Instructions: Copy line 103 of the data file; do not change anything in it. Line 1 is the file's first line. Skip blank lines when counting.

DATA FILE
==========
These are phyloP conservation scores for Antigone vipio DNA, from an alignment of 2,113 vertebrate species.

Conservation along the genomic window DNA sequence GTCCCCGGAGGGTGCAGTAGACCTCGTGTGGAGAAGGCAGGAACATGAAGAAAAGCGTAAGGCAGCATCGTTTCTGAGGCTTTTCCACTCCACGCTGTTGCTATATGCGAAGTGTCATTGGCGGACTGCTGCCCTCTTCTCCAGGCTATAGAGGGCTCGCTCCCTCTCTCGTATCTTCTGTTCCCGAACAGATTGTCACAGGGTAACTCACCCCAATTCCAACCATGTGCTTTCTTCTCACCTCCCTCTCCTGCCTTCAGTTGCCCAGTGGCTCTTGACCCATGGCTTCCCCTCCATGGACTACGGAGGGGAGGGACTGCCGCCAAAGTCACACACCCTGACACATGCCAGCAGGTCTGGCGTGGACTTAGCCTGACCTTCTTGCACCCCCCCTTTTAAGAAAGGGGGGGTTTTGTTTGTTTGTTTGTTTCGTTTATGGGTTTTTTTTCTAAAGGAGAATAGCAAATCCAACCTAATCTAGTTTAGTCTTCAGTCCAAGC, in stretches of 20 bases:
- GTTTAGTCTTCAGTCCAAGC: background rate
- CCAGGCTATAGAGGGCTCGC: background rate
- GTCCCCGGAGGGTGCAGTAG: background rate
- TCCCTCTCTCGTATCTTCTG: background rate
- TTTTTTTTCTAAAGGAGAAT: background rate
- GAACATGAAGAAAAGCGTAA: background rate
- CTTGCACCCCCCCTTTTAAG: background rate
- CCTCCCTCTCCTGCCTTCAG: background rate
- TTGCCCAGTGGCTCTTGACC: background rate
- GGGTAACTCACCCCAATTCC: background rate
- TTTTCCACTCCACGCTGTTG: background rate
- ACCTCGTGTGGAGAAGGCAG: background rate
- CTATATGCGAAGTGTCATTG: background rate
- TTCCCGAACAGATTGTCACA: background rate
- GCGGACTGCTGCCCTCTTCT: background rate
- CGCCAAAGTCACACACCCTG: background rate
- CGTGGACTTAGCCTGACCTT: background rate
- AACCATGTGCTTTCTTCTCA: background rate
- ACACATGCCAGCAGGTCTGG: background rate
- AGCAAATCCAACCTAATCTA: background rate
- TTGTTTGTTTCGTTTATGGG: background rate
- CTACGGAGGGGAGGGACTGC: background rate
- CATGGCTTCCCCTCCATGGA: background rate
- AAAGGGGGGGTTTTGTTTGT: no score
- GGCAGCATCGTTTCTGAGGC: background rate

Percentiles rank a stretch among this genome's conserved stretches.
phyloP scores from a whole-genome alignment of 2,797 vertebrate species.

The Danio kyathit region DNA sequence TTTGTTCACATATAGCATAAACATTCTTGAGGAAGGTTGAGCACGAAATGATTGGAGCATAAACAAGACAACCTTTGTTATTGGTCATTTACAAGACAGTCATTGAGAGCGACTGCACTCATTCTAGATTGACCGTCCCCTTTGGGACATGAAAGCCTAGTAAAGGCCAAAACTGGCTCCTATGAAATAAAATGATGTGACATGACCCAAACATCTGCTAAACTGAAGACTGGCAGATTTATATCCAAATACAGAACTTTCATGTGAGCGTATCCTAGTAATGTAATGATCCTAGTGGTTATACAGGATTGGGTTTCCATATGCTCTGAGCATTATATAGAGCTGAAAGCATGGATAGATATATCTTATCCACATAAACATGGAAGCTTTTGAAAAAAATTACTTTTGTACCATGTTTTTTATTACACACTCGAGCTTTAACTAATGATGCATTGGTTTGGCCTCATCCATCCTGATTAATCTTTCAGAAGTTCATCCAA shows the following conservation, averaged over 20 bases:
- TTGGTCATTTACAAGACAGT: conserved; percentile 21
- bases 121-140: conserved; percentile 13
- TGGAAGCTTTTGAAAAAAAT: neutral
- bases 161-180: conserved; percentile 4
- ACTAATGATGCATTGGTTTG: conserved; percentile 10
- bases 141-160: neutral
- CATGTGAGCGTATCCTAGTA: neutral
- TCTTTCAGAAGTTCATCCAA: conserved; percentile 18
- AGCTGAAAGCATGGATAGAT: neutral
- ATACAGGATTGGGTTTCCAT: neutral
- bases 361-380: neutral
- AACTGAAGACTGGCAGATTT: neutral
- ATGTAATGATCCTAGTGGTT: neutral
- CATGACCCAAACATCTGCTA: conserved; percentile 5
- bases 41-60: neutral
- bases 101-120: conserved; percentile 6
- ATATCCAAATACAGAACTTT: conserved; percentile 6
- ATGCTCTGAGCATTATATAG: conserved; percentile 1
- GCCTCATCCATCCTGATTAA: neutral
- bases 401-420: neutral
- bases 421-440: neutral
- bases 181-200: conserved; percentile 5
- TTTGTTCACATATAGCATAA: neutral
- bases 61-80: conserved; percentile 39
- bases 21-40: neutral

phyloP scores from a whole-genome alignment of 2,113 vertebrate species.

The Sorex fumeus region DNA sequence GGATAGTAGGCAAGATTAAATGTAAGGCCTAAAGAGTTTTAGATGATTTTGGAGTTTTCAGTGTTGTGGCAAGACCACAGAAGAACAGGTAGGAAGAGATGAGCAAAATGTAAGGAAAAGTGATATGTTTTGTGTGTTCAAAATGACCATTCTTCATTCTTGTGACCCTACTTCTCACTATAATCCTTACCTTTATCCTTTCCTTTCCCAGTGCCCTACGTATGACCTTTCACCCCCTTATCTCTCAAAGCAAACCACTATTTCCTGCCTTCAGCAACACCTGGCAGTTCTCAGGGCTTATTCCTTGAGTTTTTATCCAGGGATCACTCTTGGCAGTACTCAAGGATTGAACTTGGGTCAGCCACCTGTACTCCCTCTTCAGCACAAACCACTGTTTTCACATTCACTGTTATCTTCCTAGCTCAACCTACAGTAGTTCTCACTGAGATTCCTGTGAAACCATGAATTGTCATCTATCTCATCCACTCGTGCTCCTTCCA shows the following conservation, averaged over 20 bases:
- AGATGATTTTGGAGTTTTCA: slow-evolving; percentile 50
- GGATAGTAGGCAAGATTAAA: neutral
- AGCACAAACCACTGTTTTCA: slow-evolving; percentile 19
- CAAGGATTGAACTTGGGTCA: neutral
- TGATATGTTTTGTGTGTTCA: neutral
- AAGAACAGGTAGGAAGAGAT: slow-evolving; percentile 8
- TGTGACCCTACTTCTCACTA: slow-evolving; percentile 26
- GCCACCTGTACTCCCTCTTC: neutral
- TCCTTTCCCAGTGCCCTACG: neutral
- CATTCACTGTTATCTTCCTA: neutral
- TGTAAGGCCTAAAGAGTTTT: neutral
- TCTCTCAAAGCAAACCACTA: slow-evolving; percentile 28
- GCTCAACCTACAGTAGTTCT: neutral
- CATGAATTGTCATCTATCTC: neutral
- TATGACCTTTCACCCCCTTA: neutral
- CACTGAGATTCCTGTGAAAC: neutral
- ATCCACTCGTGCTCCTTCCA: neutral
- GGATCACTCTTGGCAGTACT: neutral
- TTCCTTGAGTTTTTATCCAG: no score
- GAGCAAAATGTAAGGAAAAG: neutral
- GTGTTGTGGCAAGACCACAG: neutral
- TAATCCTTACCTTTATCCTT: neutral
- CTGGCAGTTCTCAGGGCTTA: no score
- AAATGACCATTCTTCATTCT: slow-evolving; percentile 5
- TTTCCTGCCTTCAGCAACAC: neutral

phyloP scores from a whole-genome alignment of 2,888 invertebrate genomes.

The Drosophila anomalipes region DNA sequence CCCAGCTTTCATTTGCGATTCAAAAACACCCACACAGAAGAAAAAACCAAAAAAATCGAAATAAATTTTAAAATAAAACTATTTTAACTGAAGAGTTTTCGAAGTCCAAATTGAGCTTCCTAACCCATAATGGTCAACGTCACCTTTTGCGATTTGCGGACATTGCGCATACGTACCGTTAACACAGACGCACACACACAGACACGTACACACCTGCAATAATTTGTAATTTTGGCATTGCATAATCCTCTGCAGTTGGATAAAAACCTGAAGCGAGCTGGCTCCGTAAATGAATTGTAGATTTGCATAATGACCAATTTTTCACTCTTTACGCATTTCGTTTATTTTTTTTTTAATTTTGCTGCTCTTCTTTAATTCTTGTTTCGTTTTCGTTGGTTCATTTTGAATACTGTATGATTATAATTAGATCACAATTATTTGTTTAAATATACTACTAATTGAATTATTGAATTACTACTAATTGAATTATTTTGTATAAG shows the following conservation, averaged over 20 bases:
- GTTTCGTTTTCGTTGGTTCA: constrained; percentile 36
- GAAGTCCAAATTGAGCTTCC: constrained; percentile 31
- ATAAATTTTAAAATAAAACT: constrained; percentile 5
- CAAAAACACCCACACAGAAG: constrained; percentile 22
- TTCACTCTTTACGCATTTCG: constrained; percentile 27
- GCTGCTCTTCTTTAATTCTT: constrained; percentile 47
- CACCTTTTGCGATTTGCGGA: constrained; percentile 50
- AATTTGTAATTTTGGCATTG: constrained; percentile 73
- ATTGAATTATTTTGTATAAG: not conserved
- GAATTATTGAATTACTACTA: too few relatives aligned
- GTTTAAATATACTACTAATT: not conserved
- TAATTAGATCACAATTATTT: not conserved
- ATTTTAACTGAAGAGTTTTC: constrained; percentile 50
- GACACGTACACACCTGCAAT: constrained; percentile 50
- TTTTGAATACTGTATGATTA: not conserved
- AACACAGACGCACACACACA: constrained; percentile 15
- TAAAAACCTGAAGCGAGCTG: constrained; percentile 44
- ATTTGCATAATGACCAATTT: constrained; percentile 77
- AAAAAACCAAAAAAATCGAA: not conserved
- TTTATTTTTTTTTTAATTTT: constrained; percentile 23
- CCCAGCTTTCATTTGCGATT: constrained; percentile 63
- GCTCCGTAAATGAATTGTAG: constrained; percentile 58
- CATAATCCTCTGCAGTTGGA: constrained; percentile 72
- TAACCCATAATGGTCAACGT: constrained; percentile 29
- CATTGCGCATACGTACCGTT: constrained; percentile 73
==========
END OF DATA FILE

- AAAAAACCAAAAAAATCGAA: not conserved